'We've introduced several privacy improvements, including the option to have voice recordings automatically deleted after three or 18 months on an ongoing basis, the ability to ask Alexa to u201cdelete what I just saidu201d and u201cdelete what I said today,u201d and the Alexa Privacy Hub, a resource available globally that is dedicated to helping customers learn more about our approach to privacy and the controls they have. We'll continue to invent more privacy features on behalf of customers.'
Google said: 'We believe you should always be able to manage your data in a way that works best for you. By default, we don't retain your audio recordings, and you can change your settings at any time. When we detect unintended activations, we delete the data even when users have opted in to save their audio recordings.'
Google added that it has 'automated systems to detect and remove sensitive details'.
You can view your voice assistant activity in your Google or Amazon account:
You should assume that what you say immediately after the wake word when using your voice assistant will be stored. This means complete transcripts of every conversation you have with it, details of all apps you use, and records of any interactions with smart home products, such as turning on or off.
Here are some ways you can control what your voice assistant does and manage your privacy:
Most smart speakers have a physical mute button you can press to be sure they won't disturb you or listen in. Amazon Echo speakers, for example, will clearly display a red ring when muted, so you can easily tell at a glance they're not listening.
For buying things from Amazon through Alexa, be sure to set up a Pin to prevent anyone else in earshot of your smart speaker being able to order items accidentally or without your knowledge.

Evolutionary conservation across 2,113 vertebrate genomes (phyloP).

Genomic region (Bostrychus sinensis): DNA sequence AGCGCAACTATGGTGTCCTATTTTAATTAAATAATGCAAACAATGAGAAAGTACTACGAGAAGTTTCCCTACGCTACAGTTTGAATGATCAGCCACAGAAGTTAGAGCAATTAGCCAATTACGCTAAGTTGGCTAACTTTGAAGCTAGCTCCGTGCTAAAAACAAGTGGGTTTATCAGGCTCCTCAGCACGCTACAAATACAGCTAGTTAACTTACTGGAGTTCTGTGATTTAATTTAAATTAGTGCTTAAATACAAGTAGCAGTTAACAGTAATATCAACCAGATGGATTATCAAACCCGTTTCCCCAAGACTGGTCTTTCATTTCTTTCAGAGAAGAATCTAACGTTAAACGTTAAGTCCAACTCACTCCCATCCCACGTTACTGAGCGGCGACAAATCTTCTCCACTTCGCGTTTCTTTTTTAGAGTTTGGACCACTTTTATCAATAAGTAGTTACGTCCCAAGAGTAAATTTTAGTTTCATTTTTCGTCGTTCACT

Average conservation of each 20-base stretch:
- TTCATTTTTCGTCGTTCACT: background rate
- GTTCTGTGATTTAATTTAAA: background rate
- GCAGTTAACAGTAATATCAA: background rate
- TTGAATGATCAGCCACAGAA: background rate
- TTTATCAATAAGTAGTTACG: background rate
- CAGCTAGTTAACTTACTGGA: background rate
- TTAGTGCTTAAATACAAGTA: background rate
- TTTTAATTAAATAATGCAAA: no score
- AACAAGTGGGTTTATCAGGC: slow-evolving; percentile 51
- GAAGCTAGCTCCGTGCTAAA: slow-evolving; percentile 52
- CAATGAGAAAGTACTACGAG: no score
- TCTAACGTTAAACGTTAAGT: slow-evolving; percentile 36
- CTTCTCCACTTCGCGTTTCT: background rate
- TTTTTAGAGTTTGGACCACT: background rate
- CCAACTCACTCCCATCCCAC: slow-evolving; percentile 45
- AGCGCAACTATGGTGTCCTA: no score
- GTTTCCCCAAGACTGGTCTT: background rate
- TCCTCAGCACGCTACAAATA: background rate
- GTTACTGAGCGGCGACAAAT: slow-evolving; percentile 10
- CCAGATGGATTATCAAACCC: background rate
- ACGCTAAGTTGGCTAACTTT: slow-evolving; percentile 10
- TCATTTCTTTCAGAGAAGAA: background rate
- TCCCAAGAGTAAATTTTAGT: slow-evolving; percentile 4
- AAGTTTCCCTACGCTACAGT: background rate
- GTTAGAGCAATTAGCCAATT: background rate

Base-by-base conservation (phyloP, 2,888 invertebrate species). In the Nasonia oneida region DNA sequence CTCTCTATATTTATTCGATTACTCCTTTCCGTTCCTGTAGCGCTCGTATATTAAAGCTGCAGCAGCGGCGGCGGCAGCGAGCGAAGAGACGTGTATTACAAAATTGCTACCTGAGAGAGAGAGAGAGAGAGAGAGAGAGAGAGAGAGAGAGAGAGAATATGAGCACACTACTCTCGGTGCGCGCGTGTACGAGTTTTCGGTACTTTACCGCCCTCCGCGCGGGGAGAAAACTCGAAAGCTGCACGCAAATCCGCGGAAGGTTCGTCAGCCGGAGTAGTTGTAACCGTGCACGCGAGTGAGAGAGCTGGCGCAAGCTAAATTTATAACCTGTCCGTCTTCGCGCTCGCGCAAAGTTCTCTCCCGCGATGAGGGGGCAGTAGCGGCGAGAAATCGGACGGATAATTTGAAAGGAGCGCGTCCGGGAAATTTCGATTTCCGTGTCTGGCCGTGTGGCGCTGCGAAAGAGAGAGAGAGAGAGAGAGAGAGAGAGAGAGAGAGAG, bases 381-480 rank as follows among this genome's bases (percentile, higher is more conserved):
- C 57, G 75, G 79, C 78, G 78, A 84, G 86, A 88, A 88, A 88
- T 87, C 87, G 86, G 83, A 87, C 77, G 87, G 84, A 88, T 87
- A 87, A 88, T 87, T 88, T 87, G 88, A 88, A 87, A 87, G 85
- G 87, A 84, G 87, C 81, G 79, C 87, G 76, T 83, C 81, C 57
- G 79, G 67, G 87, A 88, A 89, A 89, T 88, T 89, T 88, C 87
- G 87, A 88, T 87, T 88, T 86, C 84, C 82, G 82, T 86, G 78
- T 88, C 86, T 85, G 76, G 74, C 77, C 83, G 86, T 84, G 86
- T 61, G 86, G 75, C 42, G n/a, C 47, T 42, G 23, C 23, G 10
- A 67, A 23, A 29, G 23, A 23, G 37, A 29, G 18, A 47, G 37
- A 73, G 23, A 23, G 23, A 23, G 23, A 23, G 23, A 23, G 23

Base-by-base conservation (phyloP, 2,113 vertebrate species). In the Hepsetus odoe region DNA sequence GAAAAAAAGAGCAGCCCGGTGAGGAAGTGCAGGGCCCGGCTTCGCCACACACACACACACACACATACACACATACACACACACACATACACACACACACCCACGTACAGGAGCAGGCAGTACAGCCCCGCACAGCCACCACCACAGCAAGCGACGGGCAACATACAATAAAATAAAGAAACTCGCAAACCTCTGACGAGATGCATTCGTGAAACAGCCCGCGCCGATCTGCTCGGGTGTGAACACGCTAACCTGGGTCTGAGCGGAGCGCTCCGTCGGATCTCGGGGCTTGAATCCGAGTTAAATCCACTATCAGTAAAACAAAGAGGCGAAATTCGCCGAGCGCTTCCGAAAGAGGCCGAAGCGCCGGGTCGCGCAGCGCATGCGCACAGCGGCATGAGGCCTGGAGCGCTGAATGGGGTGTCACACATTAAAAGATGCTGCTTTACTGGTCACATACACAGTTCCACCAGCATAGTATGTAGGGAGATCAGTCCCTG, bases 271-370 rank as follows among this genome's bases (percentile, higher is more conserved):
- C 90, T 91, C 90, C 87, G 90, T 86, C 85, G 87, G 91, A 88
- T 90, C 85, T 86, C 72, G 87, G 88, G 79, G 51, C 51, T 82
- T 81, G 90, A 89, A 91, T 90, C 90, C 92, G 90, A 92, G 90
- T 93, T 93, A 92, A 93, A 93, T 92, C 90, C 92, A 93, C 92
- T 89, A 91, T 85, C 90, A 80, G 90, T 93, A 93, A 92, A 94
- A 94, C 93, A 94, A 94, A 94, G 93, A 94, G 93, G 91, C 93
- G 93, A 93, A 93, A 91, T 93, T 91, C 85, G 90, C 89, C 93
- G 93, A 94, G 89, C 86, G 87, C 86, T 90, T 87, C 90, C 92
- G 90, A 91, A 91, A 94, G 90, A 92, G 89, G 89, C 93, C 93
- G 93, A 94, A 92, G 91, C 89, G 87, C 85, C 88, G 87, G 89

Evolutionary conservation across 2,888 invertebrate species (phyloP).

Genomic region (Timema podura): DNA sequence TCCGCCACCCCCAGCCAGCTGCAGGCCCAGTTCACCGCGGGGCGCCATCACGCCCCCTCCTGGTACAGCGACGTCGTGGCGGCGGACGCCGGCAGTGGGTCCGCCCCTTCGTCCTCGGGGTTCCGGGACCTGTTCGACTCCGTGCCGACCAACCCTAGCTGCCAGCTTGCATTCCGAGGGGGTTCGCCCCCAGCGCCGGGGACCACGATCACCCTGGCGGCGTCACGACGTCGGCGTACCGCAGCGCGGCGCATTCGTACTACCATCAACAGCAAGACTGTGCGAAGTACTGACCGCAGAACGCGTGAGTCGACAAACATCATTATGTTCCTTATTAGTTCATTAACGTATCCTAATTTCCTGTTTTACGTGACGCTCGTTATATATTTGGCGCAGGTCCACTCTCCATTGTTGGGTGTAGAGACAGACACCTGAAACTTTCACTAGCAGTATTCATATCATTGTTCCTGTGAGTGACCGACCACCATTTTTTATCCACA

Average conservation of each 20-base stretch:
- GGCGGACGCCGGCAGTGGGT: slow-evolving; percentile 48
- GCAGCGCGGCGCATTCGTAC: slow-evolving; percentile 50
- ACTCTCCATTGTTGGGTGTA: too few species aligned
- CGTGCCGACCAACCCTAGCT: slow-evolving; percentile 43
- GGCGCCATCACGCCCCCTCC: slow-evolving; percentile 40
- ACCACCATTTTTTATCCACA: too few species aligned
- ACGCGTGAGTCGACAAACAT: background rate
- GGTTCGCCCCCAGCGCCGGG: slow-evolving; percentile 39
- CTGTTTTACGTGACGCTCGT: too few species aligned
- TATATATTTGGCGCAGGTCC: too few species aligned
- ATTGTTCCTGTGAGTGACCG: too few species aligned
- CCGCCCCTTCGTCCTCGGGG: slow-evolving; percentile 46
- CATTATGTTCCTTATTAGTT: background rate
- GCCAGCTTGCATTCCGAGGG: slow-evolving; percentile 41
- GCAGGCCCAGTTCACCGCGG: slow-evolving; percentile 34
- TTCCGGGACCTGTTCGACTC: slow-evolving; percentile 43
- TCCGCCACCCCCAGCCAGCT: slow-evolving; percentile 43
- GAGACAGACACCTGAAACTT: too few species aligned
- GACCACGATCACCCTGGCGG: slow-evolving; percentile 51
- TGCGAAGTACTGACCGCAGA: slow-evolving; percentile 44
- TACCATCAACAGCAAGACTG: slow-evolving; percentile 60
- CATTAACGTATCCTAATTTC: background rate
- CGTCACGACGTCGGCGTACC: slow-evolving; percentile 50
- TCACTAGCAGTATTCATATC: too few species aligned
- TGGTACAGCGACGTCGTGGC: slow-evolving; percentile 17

Google's Voice Match and Alexa Voice Profiles allow you to train the voice assistant to tell who's using it at any particular time. This helps to keep your data personal to you with devices used by multiple people in your household.
Google and Amazon give you options when you sign up to use their voice assistants - you don't have to just accept everything. For example, Google Assistant currently doesn't store voice and audio recordings unless you opt in, so it won't record your actual voice commands (beyond just a text transcript of them), unless you agree for it to do so.
Smart speakers are connected to your home wi-fi and the internet. We conduct full privacy and security screening on all the wi-fi-connected speakers (and their apps) we test to check for issues that would raise concern. We will alert you in our reviews - and encourage the manufacturer to address the issue - if we find any vulnerability. If we find serious privacy flaws in a product, we will make the product a Which? Don't Buy to avoid.
Some smart speakers restrict which functions their voice assistant can control. For example, the (with Alexa and Siri) and (with Alexa) limit voice commands to music controls only. Click through the links to our reviews to see whether this could be the right solution for you.
Kids often love to use voice assistants. Both Alexa and Google Assistant have various parental controls, which can restrict the content your children are able to access. Alexa also has separate Kid Skills you can enable, so they can use the services that are most suitable to them.
The voice data most people will be looking for is available for you to access - and delete - in your Amazon or Google account. However, not absolutely everything is available to view through the tools Amazon and Google provide in your account. To be extremely thorough, you'd need to use Amazon and Google's subject access request forms, which will give you additional snippets of data in addition to what's accessible in your account. Here you're accessing powerful ways for you to exercise your rights through personal data laws.